SY: I know you’re the CTO, but working with these brands, from a sales perspective, how do you talk to them? What is the best approach when talking to these big brands? I’m sure they have tons of people knocking on their door.
SM: For us, we’ve been fortunate enough that we were introduced early, and we have a great sales team and marketing team that continue to engage with those customers. The days of knocking on peoples door and asking them to buy a vacuum cleaner or mobile app are gone now. Everyone searches on Google or they listen to podcasts like this to talk to and find out who’s out there and who people would recommend, and so now it is about managing our current customers. We do very little, if any, knocking on doors, cold calling, and cold emailing. We are about managing the relationships that we have. We are fortunate enough to have an amazing team that continues to deliver value to our customers and we leverage that from our account management side and our marketing side to go out and to market, educate the marketplace about who we are. That’s sort of how we are growing our business today.
SY: You talked about helping these bigger clients with some of their monetization channels and you said, it’s about reducing some of the costs. Give a specific example of how you helped one of these bigger brands. What do you think through when you work with a bigger brand and how do you approach the product strategy?
SM: I’ll start by saying what we realize about working with large enterprise customers is that mobile is probably the first time many of the people that we speak to have never actually spoken to each other even though they work at the same company. Mobile brings together IT, marketing, operations, and usually, these departments don’t work together – if ever – on anything. So what we find is that we are usually the hub that’s putting all of these pieces together.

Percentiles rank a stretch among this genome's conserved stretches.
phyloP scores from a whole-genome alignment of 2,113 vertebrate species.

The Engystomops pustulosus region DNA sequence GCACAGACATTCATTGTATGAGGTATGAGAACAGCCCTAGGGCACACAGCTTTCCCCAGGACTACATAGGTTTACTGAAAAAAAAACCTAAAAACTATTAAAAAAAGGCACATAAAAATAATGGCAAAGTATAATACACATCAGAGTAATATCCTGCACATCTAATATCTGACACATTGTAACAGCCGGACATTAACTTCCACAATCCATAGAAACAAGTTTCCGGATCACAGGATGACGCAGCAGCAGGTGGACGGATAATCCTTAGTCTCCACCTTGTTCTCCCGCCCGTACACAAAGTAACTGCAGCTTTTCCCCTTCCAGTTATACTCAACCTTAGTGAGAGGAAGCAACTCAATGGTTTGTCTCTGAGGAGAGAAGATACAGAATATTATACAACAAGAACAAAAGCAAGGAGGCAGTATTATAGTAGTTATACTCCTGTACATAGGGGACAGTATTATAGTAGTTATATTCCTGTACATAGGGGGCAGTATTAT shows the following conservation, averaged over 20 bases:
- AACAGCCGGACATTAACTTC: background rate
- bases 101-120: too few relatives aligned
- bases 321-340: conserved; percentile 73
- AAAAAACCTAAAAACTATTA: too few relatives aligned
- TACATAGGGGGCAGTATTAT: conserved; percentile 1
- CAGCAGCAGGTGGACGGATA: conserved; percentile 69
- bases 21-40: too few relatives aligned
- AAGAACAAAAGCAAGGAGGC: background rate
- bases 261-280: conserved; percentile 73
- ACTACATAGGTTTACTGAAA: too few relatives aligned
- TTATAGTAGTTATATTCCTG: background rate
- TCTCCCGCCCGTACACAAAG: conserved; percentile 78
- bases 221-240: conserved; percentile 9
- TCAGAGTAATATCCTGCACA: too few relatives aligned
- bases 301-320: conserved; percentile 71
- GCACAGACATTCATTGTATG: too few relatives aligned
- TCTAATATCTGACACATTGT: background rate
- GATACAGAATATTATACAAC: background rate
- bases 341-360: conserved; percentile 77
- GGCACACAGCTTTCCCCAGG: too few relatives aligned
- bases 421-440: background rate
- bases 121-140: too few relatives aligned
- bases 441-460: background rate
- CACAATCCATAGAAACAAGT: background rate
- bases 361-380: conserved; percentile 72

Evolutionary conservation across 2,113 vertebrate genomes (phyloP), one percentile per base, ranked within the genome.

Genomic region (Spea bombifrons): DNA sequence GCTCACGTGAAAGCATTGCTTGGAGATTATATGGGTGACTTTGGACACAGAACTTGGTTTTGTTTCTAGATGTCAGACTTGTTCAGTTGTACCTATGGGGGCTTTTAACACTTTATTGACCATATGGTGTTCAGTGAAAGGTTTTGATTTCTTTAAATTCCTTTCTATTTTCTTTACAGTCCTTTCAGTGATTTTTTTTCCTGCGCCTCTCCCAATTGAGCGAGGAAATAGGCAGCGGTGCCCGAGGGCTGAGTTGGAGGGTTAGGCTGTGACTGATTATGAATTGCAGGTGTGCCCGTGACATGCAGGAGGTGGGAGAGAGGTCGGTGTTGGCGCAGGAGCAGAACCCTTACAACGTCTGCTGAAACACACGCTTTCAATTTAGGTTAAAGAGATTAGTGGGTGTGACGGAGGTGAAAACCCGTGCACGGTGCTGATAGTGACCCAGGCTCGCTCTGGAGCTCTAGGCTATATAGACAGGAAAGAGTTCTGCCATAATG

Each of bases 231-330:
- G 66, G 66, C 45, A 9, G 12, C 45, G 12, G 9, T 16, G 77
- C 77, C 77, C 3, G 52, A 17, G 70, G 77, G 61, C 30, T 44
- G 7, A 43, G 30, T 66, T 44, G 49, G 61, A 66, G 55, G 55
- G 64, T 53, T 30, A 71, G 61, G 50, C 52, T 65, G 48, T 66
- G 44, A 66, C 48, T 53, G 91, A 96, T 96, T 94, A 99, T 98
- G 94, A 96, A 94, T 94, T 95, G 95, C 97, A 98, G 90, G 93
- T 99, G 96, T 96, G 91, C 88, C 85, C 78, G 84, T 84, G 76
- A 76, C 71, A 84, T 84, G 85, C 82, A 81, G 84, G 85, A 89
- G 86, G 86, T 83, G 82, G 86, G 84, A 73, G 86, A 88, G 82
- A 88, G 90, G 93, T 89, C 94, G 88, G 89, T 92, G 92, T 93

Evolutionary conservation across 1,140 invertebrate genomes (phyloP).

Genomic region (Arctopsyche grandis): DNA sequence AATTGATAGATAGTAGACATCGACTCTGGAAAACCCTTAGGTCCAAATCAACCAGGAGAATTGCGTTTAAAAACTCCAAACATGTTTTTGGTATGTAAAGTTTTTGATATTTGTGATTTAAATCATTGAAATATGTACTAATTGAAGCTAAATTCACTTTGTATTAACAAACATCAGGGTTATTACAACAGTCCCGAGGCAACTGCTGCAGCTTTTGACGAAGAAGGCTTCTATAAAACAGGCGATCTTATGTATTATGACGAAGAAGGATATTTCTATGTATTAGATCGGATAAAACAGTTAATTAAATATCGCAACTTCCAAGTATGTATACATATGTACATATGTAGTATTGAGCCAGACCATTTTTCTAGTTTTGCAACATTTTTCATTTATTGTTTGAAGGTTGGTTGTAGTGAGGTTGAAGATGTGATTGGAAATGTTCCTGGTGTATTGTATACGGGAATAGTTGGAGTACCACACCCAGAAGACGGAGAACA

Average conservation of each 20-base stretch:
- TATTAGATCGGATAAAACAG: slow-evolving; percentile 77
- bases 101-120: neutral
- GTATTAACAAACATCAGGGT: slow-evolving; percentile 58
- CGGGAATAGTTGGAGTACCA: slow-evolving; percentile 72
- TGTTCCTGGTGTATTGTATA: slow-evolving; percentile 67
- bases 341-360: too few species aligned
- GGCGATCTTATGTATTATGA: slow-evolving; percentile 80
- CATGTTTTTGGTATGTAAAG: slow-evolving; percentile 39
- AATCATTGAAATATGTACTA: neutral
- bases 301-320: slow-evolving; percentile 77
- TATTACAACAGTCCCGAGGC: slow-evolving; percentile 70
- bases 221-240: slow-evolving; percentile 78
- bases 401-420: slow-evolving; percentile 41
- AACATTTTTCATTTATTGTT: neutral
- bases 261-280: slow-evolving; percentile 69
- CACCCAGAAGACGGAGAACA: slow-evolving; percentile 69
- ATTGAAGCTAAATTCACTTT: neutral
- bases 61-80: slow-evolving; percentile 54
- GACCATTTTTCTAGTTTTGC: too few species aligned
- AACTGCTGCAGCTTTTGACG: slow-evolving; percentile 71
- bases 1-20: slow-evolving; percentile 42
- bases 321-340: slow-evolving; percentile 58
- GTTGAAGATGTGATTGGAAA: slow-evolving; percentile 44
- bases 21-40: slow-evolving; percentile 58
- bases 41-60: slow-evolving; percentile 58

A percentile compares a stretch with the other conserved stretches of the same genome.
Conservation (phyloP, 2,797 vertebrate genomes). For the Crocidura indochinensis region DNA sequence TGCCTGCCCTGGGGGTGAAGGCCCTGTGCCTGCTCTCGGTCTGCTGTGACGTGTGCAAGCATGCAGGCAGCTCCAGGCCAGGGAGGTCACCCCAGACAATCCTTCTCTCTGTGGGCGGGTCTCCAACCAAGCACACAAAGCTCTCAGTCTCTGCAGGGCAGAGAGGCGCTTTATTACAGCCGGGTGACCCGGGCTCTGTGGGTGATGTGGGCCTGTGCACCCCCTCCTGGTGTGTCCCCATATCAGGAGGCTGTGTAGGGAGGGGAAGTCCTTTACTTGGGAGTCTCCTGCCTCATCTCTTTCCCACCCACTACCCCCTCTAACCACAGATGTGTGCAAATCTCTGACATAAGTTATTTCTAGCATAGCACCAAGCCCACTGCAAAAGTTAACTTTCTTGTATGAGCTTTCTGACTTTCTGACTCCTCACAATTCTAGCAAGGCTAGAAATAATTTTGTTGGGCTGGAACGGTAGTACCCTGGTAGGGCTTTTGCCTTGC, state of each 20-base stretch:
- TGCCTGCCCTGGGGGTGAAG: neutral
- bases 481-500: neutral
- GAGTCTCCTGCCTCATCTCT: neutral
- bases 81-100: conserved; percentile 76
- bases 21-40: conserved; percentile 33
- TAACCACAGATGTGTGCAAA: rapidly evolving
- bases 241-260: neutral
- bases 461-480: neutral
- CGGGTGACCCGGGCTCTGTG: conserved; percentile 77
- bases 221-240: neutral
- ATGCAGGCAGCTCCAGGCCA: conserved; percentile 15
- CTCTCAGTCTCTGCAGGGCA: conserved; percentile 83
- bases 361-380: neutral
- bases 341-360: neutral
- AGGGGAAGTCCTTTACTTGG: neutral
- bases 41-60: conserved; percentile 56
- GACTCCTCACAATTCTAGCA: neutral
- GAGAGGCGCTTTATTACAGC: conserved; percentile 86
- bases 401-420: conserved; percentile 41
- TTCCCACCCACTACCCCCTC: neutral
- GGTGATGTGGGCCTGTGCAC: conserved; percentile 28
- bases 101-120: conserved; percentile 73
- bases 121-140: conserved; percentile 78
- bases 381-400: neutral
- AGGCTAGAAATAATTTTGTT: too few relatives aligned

I’ll speak specifically about an example with Tim Horton’s. We did the first tap and pay application for Tim Horton’s, which is an iconic Candian Coffee Brand. They sell coffee, they do lunches, bagels donuts, etc. We were, again, introduced to them through Blackberry and the goal was to create an application that will allow someone to pay with their gift card at the store. This is pre-Apple Pay. This is sort of in the timeframe of when Starbucks launched their mobile application. Our goal was to use NFC to do tap and pay. From a monetization standpoint with Tim’s, we were the ones to figure out how we would digitize a card and put it on there. The things that we needed to consider was that we didn’t want the lines to slow down, so traffic at the store, the QSRs are managed on how many seconds or milliseconds you can shave off of a transaction time so that you can pour more coffee and sell more pastries.
It was funny, the conversation wasn’t about the technology like tap and pay, but it was more about training staff, which would cost a lot of money for the 4000 stores, and does it actually take longer than someone paying with cash? Or someone taking our their credit card? In Canada, we’ve had tap credit cards for quite some time so you don’t have to sign or anything. But that was the measurement on that side. On the flip side, we’ve done work with a brand here in Canada called Enercare and the goal was to find a way to be self-service for their customers so that they don’t have to call the call centers to make appointments. This was about reducing costs and about monetizing the mobile application or the way you interact with customers so that you can reduce the internal costs. So, if you spend let’s say, half a million dollars on a mobile app, are you able to save 2 million dollars in operating costs over the course of two years because you get 10% fewer calls in your call center?
SY: So it’s just about goals with the client? I find that I work with a ton of clients that sometimes don’t understand their goals.